Regína sacratíssimi Rosárii, ora pro nobis!

Ave Maria!

21 March AD 2010—Passion Sunday

Grounded in Eternity


אהיה אשר אהיה


[Ordinary of the Mass]
[Mass Text - Latin]
[Mass Text - English]
[Lenten Observance]

    Please note that Friday is the Commemoration of the Seven Sorrows of Mary.  The Church has us recall her sorrows just before Holy Week, so that we can recall her role as Co-redemptrix with our Lord, Mediatrix of all grace.  Please make the effort to attend the Stations of the Cross and the Mass of our Lady

    The scripture readings at today's Mass were chosen by the Church to demonstrate that Her practices here in time and on Earth—the practices appointed by Her Founder, Jesus Christ—are grounded in the realities of Heaven and eternity.

    The first reading is taken from Saint Paul's Epistle to the Hebrews—a letter well worth reading for anyone who would like to understand the theology of the priesthood.  The letter describes many of the sacrificial practices of the Old Testament, and thus serves as a quick refresher for those who would know recall the sacrifices made under the Law of Moses—it compares and contrasts those practices with the actions of Christ and the sacrificial practices carried out under His New Law.

    In today's reading, Saint Paul writes of the “Tabernacle,” the “Holy of Holies,” that veiled area within another veil where the Jewish High Priest entered but once a year to offer the blood of sacrifice.  This was a tabernacle made by human hands.[1]  In the early years, while wandering in the desert, Holy of Holies was set up within a tent, erected in a sort of stockade fence that could be disassembled and carried wherever Moses and the people went for those forty years.  God was truly there as He guided them through the desert, but the arrangements were purely temporary—yards of homespun linen cloth, and wooden poles and pegs and slats.[2]  The sacrificial victims were equally mundane—chiefly goats and cattle, and a few pigeons or doves for the sacrifices of the poor; wheat flour and cakes.[3]  Eventually, many years later, at Jerusalem, the stockade would be replaced with a building made with cedar wood and cut stones, still very much the work of human hands.[4]  The animal slaughter would continue, a virtual river of blood, yet wholly inadequate to take away the sins of Adam and his descendents.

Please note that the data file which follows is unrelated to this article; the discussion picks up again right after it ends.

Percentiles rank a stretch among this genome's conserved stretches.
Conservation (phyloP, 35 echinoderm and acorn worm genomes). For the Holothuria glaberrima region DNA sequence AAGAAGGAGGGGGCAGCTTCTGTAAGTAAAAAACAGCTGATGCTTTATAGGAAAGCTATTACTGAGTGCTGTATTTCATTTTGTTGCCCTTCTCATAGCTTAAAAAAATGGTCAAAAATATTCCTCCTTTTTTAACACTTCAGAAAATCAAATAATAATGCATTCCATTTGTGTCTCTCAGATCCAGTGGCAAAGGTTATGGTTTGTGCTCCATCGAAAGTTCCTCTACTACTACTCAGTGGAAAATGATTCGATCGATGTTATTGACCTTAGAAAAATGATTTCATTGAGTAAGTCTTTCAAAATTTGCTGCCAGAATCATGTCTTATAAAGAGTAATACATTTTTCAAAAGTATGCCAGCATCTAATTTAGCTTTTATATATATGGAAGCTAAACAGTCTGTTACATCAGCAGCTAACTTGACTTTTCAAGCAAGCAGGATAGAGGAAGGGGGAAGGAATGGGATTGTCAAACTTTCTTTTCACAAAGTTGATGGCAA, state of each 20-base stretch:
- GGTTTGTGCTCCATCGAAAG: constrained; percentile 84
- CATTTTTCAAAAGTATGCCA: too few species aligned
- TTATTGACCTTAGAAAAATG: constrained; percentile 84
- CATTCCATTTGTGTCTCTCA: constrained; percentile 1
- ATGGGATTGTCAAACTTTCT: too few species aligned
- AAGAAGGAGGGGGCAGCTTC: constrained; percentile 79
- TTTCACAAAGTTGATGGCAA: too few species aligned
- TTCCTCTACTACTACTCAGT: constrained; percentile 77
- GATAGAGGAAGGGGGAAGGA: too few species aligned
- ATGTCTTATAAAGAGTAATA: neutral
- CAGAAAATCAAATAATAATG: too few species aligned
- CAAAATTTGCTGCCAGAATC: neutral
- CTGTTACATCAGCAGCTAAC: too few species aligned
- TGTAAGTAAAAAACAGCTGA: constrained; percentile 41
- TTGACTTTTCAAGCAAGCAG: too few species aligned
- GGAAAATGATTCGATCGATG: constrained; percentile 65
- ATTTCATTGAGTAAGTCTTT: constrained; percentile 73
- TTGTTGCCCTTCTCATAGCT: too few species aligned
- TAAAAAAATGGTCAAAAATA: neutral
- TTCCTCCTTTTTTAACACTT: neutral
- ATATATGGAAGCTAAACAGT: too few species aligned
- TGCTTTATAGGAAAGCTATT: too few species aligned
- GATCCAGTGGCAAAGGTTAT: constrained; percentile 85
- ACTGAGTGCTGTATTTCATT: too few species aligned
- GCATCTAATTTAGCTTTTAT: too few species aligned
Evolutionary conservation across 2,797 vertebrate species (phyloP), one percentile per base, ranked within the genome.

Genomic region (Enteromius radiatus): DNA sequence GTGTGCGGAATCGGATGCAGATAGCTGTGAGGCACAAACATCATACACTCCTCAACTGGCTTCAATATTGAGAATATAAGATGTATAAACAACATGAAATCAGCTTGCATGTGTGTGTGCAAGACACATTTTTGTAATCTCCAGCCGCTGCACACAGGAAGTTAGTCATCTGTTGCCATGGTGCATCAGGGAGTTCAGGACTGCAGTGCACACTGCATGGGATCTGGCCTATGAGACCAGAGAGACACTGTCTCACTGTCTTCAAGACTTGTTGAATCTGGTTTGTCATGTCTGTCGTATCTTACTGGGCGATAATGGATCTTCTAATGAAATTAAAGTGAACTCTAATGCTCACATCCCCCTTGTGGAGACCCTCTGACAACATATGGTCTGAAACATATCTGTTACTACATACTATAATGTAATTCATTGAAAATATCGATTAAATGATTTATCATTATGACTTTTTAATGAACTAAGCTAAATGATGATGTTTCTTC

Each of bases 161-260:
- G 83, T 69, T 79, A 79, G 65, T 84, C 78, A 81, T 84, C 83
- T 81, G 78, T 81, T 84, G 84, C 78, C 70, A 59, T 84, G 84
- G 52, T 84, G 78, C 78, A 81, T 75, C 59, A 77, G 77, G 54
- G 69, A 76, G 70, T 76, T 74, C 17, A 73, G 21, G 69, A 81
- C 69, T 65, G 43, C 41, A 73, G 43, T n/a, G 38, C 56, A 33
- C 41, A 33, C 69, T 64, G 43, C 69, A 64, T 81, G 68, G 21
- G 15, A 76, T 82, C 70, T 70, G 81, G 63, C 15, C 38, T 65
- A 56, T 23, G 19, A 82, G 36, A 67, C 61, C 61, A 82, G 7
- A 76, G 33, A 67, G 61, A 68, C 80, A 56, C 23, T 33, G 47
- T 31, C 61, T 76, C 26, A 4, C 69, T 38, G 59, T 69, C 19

In contrast with this ministry of the Temple, Paul tells us that Christ entered as High Priest—not into a finite structure of wood and stone and linen—but into the very Tabernacle of Heaven itself, the worship space before the very throne of God the Father Himself.  And He entered in “not with the blood of goats and bulls and with the sprinkled ashes of a heifer,” but with His own blood—the blood which He shed for the redemption of mankind on the Cross.  The blood He offered was His own—the blood of God and man, for He is truly both, from the time of the overshadowing of the Virgin Mary by the Holy Ghost, until forever in eternity.

    Of similar importance was an adaptation of another practice of the Old Testament.  During the Passover time, all those who could do so would gather in Jerusalem.  Each group of pilgrims would bring a spotless lamb to the Temple to be sacrificed.  They would take the lamb to wherever they were staying and roast it on a fire, and eat it with unleavened bread, and parsley, and bitter herbs, and a few cups of wine.  The narrative read at dinner suggested that:

    This night is different from all other nights [because] once we were slaves to Pharaoh in Egypt, and the Lord, in His goodness and mercy, brought us forth from that land with a mighty hand and an outstretched arm.  [This story] is not ancient, but eternal.... It proclaims man's burning desire to preserve liberty and justice for all.[5]

    On the night before He suffered, our Lord and His Apostles met in the Upper Room where they had prepared the Passover.  They renewed the ancient rite, but before they went out to sing the traditional Hallel Psalms [112 (113)-117 118)], our Lord took the unleavened bread and a cup of the wine, and gave them to His disciples, making them by His words His true flesh and blood, which He had promised to them just the year before—“the living bread which came down from heaven”—without which they “would not have life in [them].”[6] On the night before He suffered, the true Lamb of God gave them not only His body and blood, “which would be poured out for you and for many in forgiveness of sins,” but also the power to do likewise: “do this in memory of Me.”[7]